Miller makes Homer pertinent to women facing 21st-century monsters.

Pub Date: April 10, 2018

ISBN: 978-0-316-55634-7

Page Count: 400

Publisher: Little, Brown

Review Posted Online: Jan. 23, 2018

Kirkus Reviews Issue: Feb. 1, 2018

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Still, a respectful and absorbing page-turner.

THE NIGHTINGALE

Hannah’s new novel is an homage to the extraordinary courage and endurance of Frenchwomen during World War II.

In 1995, an elderly unnamed widow is moving into an Oregon nursing home on the urging of her controlling son, Julien, a surgeon. This trajectory is interrupted when she receives an invitation to return to France to attend a ceremony honoring passeurs: people who aided the escape of others during the war. Cut to spring, 1940: Viann has said goodbye to husband Antoine, who's off to hold the Maginot line against invading Germans. She returns to tending her small farm, Le Jardin, in the Loire Valley, teaching at the local school and coping with daughter Sophie’s adolescent rebellion. Soon, that world is upended: The Germans march into Paris and refugees flee south, overrunning Viann’s land. Her long-estranged younger sister, Isabelle, who has been kicked out of multiple convent schools, is sent to Le Jardin by Julien, their father in Paris, a drunken, decidedly unpaternal Great War veteran. As the depredations increase in the occupied zone—food rationing, systematic looting, and the billeting of a German officer, Capt. Beck, at Le Jardin—Isabelle’s outspokenness is a liability. She joins the Resistance, volunteering for dangerous duty: shepherding downed Allied airmen across the Pyrenees to Spain. Code-named the Nightingale, Isabelle will rescue many before she's captured. Meanwhile, Viann’s journey from passive to active resistance is less dramatic but no less wrenching. Hannah vividly demonstrates how the Nazis, through starvation, intimidation and barbarity both casual and calculated, demoralized the French, engineering a community collapse that enabled the deportations and deaths of more than 70,000 Jews. Hannah’s proven storytelling skills are ideally suited to depicting such cataclysmic events, but her tendency to sentimentalize undermines the gravitas of this tale.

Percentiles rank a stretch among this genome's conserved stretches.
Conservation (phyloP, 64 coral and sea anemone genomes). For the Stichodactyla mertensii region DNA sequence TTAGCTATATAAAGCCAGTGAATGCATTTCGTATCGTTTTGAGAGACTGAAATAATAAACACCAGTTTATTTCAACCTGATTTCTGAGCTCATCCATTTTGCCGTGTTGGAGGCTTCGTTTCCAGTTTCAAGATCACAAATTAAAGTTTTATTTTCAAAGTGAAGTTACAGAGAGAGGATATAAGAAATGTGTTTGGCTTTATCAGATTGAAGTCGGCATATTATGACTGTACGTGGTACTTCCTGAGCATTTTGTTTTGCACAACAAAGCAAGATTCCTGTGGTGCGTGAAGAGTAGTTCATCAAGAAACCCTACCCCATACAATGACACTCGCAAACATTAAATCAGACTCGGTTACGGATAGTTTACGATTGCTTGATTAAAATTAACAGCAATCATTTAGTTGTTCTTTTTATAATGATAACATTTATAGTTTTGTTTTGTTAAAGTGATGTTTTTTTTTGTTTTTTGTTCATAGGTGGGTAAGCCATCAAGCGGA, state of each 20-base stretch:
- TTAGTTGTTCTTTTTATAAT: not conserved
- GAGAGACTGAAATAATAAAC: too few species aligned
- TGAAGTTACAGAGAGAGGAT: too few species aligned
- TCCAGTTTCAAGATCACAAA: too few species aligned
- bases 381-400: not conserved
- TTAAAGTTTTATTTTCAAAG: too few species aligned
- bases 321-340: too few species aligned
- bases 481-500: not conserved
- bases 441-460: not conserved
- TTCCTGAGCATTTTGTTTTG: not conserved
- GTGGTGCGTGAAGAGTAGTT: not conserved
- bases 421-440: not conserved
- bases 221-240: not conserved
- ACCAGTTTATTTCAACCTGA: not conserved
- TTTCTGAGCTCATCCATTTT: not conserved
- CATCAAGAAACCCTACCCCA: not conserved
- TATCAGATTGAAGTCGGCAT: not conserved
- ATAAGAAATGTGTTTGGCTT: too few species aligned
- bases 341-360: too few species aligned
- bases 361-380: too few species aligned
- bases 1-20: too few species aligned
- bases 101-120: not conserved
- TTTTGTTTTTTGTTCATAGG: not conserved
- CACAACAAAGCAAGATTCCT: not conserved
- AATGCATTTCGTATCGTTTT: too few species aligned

Still, a respectful and absorbing page-turner.

Pub Date: Feb. 3, 2015

ISBN: 978-0-312-57722-3

Page Count: 448

Publisher: St. Martin's

Review Posted Online: Nov. 20, 2014

Kirkus Reviews Issue: Dec. 1, 2014